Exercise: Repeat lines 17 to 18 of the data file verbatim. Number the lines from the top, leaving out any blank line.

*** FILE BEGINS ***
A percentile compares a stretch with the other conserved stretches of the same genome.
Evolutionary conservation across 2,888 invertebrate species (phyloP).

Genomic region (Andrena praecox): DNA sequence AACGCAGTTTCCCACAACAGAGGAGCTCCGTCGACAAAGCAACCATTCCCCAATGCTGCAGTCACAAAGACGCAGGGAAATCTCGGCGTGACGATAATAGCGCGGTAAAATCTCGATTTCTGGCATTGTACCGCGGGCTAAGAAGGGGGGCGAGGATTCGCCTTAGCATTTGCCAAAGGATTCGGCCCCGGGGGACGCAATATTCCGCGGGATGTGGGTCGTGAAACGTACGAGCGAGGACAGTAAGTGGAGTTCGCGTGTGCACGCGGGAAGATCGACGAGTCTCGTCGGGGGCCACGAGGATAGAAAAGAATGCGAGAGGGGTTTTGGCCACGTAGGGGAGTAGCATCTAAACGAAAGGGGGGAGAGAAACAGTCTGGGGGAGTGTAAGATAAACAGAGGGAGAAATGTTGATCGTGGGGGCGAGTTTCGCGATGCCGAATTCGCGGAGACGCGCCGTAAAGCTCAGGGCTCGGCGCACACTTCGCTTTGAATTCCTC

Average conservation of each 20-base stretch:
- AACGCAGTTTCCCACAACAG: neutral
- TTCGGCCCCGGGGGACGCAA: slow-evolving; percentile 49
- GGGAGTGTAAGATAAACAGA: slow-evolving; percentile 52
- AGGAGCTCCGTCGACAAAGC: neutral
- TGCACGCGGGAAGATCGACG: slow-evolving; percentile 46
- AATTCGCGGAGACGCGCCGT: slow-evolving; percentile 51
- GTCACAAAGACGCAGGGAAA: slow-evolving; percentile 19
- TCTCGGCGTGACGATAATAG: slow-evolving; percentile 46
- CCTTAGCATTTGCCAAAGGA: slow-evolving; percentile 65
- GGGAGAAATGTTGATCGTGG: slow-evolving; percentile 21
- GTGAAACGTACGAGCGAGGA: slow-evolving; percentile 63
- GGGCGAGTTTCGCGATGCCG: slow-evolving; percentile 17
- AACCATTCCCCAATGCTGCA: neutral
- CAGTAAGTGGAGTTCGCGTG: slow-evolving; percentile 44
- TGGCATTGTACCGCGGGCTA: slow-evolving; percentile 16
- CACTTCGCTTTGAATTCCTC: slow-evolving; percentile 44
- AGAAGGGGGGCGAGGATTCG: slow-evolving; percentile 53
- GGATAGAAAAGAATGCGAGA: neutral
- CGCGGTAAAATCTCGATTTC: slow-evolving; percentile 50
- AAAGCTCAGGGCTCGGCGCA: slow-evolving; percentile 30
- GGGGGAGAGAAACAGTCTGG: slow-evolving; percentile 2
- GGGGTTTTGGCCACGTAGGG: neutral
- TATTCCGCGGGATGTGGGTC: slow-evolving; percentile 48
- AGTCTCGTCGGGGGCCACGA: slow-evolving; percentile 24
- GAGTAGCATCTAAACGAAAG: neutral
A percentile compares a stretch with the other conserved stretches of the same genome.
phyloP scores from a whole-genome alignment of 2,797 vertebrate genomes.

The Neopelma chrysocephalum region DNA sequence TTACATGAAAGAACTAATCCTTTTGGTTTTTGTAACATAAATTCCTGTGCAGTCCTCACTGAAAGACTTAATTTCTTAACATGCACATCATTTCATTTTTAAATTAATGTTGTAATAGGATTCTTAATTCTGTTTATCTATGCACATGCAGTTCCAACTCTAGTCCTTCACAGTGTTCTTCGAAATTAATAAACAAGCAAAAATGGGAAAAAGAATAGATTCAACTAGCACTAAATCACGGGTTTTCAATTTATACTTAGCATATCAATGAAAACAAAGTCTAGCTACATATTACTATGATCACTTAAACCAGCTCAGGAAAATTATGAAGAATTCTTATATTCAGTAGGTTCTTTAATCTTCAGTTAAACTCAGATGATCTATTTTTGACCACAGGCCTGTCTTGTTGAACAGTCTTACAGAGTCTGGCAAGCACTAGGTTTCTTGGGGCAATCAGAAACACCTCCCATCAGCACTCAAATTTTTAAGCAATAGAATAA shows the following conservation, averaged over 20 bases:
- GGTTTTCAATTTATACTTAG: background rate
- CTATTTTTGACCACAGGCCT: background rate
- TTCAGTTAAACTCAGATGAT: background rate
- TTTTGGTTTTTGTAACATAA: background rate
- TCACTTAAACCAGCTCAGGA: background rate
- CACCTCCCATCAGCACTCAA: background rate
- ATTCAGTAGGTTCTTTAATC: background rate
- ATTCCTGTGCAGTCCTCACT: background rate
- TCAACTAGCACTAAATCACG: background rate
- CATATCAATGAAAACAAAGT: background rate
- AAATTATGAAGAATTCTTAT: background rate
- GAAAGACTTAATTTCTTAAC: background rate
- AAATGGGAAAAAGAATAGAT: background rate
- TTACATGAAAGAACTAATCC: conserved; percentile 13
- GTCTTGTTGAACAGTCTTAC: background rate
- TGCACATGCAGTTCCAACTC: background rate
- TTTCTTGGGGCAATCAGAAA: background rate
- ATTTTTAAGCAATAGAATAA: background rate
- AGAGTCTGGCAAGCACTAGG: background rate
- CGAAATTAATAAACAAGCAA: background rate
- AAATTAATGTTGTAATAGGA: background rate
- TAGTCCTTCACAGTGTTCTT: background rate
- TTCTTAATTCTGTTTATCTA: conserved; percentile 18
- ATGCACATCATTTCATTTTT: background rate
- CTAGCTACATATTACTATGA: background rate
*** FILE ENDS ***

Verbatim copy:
- AACCATTCCCCAATGCTGCA: neutral
- CAGTAAGTGGAGTTCGCGTG: slow-evolving; percentile 44